In a deeply shameful and unworthy gloatfest, I have spent a bit of time over the last couple of weeks rewatching the US election night coverage on Youtube on different channels. Yesterday I got round to the BBC. I confess I was a bit surprised at the lightness of obvious bias. Since the point of watching is not to celebrate Trump’s victory but to wallow in the weeping of lefties, it was a bit of a disappointment. Andrew Neil was Andrew Neil, sharp and cutting at both sides expense and right down the middle. Even Katty Kay was fairly balanced (!)

    The panel guests were a bit of a giveaway. They did have a few Republicans rotating onto the panel, but I think only one out of about four was an actual Trump supporter. The others “voted for someone else.” A similar pattern was apparent in their outside broadcasts – there was a huge emphasis on the young and the immigrants (all Hillaryites natch) and nada from the deplorables, and the on location Beebettes went through the same elation – puzzlement – concern – dismay – grief evolution as the young weeping Clintonians they were covering. But back at HQ, Andrew Neil was perfectly fair, as was Emily Maitlis.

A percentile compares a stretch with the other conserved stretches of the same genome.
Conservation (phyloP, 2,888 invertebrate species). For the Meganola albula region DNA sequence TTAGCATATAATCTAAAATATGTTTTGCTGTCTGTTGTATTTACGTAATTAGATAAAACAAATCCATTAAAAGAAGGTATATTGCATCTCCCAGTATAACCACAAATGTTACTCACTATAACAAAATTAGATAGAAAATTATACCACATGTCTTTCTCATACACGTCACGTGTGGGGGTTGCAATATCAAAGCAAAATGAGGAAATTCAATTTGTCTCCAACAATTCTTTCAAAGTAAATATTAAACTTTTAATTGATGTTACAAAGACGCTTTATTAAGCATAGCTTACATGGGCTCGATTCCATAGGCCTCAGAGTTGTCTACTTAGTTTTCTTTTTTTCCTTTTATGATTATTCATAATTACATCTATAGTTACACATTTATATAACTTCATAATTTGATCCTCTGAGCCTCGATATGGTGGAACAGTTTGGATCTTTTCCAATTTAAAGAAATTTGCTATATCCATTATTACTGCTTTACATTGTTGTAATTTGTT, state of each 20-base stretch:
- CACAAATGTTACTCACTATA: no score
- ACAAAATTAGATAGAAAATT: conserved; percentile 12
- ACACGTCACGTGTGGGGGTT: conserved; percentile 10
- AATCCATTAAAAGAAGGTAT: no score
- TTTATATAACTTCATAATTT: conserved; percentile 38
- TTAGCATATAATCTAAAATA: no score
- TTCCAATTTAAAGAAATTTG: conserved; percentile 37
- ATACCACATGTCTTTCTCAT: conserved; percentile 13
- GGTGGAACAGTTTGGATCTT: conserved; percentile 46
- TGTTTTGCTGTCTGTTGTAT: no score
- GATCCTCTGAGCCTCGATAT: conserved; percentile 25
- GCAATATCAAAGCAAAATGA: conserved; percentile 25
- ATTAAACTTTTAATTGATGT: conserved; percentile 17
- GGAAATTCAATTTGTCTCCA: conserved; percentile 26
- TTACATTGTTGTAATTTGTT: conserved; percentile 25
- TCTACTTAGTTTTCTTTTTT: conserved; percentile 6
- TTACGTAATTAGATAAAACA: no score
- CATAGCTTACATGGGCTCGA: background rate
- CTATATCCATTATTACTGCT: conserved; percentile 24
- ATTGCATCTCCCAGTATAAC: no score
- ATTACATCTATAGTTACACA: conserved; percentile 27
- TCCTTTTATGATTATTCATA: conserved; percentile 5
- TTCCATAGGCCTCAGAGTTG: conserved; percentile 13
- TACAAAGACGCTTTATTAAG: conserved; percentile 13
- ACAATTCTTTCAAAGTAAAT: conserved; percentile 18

Jeremy Vine wasn’t biased – just indescribably pleased with himself and equally indescribably annoying. (And the BBC grasp of the numbers was woeful. None of them seemed to realise that when a state was called for Trump when he was leading 52-38, that didn’t mean he was projected to win it by 12 points. It just meant he was 12 points ahead on the count so far, and was projected to win. Much lunatic discussion proceeded from this basic misunderstanding.)

    So overall the Beeb was nothing like as one eyed as ABC, which was itself much the least one eyed of the US networks.

    I hardly ever watch the BBC these days as my stomach can no longer take the smug sanctimony, but their US election night stuff was far less awful than I was expecting.But obviously you can’t seriously expect them to say that Castro was a small time thug by 20th century standards, on a par with Pinochet, but without the good grace to have an election and step down after being beaten.